Skaggs takes Ben to view some installation art (actually it’s a clipper ship being built in the “mold loft” of a shipyard, but it resembles a vast Damien Hirst project), and then to “a genuine New York blowout” upstairs: “The space, illuminated by candles, was a storeroom empty of all fixtures and devoid of decoration. Waiters were passing and pouring glasses of water and champagne. Ben had never attended or even imagined a party in such a place. Nor had he ever seen a more colorful mishmash of people gathered together. Half the crowd looked rich, and half of those were the sort of rich men who wore gold waistcoats and striped blue neckties and large emerald shirt studs …. But there were also publishing clerks and watchmakers and painters, tavernkeepers and actors, even truckers and stonecutters. At the end of the loft were two clarinetists, one pair playing Chopin études, the other popular tunes.” Skaggs explains to Ben the drug-taking on the far side of the room as the “instant awe and bliss of chemistry …. Medicines for the super-strained American soul”; he reveals that these 19th-century raves are always held “at some highly improbable location, never announced but rather … feverishly rumored among certain circles.”
In addition to the carefully vetted detail about “Bowery b’hoys” (“[they] didn’t just speak in slang, they were themselves human slang”), spittoons and gaslight (“gasfired wakefulness had begun to overstimulate [New York’s] inhabitants, make them merrier, louder, funnier, stranger, greedier, crazed”), there’s a lot of blather about the meaning of America (think possibility); some noodling on Skagg’s part about the nature of time; and a deranged fixation on Duff’s part with this deeply meaningful mantra: “Destruction and creation, the cycle of life.”
The urban idyll ends when Polly lights out for the territory (she’s a forward-thinking girl who wants to join a utopian community). The lovelorn Ben chases after her, with Skaggs and Duff in tow. Road trip! After a circuitous and weirdly uneventful journey, they all end up in California, just in time for the gold rush. They become prospectors, establish their own commune, and wait patiently for the plot (i.e., the murderous Frenchman) to catch up with them.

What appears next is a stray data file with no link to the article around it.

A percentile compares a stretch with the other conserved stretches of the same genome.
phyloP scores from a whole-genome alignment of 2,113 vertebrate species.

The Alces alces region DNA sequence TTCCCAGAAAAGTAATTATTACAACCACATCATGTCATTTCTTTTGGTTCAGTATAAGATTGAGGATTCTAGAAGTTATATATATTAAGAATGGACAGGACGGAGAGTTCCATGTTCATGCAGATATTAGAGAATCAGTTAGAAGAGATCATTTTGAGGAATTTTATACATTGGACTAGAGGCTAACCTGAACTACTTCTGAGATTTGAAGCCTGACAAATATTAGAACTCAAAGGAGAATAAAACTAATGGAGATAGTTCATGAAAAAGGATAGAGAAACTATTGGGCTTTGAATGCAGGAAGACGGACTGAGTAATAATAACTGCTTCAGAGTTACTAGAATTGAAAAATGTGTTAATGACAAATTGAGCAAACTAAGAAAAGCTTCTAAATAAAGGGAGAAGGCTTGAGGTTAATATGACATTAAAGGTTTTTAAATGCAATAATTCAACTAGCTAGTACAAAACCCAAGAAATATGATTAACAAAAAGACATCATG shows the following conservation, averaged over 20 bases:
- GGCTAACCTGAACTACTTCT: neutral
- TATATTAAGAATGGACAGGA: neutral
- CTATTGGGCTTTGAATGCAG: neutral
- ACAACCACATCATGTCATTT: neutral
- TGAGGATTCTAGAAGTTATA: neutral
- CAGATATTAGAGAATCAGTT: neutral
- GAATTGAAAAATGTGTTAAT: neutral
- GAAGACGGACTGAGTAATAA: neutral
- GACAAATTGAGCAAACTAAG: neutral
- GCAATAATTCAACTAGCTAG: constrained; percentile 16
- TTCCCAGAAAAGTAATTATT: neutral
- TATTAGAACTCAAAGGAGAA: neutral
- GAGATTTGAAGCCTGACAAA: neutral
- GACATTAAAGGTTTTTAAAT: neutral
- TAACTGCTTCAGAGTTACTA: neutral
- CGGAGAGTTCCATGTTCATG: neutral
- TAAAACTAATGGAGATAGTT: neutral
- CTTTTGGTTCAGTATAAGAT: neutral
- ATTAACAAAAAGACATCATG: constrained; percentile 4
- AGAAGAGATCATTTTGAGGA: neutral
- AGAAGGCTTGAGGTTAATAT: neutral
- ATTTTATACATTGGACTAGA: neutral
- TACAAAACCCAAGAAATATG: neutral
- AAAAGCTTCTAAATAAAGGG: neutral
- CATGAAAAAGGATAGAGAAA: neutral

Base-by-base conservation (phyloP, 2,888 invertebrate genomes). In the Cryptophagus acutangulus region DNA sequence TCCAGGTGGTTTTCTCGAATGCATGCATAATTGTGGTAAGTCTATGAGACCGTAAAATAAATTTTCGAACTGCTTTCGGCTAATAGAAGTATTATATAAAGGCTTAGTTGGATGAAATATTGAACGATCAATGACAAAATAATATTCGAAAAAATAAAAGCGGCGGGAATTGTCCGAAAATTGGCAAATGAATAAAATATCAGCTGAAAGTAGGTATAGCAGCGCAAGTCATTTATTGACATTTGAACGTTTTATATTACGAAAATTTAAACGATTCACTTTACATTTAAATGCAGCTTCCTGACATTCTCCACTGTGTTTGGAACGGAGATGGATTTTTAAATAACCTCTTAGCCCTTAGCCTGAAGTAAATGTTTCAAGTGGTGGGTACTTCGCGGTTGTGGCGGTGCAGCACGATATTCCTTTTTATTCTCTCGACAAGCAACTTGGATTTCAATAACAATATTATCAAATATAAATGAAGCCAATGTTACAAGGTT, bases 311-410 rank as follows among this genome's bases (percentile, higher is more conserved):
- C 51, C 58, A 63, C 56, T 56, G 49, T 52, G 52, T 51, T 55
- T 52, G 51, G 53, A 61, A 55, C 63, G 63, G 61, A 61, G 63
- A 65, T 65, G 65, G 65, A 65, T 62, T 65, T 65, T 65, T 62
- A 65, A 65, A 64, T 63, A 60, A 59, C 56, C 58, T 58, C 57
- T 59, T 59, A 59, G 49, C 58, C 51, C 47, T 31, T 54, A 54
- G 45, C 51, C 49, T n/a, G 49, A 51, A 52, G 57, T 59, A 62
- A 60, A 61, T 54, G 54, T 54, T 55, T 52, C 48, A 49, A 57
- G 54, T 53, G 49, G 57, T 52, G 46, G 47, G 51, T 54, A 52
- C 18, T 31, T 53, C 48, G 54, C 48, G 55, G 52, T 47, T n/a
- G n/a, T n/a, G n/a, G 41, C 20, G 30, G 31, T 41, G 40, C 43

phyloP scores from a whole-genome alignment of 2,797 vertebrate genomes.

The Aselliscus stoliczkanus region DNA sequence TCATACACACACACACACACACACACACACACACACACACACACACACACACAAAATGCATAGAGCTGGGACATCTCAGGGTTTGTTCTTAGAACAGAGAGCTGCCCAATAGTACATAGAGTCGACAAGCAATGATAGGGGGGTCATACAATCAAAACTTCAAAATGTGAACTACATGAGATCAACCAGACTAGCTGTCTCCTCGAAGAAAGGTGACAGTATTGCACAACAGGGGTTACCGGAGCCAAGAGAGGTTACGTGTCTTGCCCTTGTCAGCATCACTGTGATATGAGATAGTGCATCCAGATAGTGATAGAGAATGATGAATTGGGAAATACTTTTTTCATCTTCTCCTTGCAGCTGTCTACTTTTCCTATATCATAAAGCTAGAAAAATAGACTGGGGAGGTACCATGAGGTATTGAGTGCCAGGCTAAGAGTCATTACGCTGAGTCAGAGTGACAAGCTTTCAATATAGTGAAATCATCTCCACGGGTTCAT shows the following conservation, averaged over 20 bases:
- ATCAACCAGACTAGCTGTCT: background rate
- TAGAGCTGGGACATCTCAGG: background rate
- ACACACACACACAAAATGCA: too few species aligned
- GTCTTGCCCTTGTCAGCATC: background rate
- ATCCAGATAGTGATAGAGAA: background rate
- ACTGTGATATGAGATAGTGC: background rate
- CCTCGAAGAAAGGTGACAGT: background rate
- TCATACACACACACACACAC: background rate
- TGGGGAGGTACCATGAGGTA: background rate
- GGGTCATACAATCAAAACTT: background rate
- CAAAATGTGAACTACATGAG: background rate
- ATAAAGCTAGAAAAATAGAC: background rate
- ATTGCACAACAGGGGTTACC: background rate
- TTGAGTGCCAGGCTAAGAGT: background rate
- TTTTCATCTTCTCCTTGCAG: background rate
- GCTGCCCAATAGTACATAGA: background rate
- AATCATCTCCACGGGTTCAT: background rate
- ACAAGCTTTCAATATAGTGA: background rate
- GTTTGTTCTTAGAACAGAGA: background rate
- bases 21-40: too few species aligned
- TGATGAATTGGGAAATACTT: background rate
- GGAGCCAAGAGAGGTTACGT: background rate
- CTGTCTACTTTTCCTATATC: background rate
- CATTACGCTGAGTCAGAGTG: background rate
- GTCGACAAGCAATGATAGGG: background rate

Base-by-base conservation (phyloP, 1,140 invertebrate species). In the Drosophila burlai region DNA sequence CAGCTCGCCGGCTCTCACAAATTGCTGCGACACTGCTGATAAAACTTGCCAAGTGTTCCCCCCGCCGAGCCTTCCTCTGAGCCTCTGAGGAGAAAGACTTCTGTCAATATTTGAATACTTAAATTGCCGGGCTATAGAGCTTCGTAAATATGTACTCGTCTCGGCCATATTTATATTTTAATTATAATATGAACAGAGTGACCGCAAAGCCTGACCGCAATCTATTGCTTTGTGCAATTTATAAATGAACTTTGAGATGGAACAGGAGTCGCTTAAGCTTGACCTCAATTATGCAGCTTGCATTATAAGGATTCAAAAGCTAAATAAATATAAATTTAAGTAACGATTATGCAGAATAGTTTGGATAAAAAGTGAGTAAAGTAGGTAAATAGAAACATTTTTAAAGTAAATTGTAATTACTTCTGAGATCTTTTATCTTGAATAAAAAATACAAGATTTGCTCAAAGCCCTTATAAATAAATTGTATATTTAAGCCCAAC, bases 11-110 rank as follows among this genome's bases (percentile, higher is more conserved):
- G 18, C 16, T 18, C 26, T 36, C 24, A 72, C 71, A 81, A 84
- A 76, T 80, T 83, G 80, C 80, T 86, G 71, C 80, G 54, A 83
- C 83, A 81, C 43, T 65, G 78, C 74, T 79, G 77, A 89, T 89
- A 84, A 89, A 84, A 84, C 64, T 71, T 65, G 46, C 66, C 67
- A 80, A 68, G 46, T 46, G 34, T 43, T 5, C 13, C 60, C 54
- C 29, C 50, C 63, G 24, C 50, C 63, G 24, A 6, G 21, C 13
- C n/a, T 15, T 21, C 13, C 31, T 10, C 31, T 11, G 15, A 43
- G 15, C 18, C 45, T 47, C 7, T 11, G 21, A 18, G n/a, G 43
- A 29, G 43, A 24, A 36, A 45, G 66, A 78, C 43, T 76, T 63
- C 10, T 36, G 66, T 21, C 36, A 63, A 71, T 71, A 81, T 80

It’s perfectly good, pointless fun—and a clever screenwriter may one day make Mr. Andersen a pretty penny—but as a novel, Heyday flops. The plot’s secrets are transparent, its construction needlessly complex; the characters are flimsy and unconvincing; and the pacing is almost perversely poor. None of it feels organic, like a story waiting to be told; it’s all forced, artificial—contrived.
Mr. Andersen’s publishers, touching all bases, tell us that Heyday bears resemblance to Dickens, Twain, Doctorow and McMurtry. I was reminded instead of Susan Sontag’s In America, which is vastly more sophisticated but follows the same 19th-century trajectory from Europe to America and also takes in a utopian scheme.
Sontag’s novel ends with the cameo appearance of the actor Edwin Booth (brother of Lincoln’s assassin), who delivers a long, dazzling, drunken monologue, part confession, part seduction. Compared with this mysterious and bizarrely convincing episode—token of a rich historical imagination at work—the half-hearted cameos in Heyday (a flatulent Charles Darwin, an exuberantly friendly Walt Whitman) are mechanical and uninspired.
The fact that the author doesn’t know how to imbed these historical figures in the realm of make-believe, doesn’t know how to let them breathe freely, is a clear tip-off: Yes, Kurt Andersen has made an ingenious foray into the distant past, but fiction, for him, remains a foreign country.
Adam Begley is the books editor of The Observer.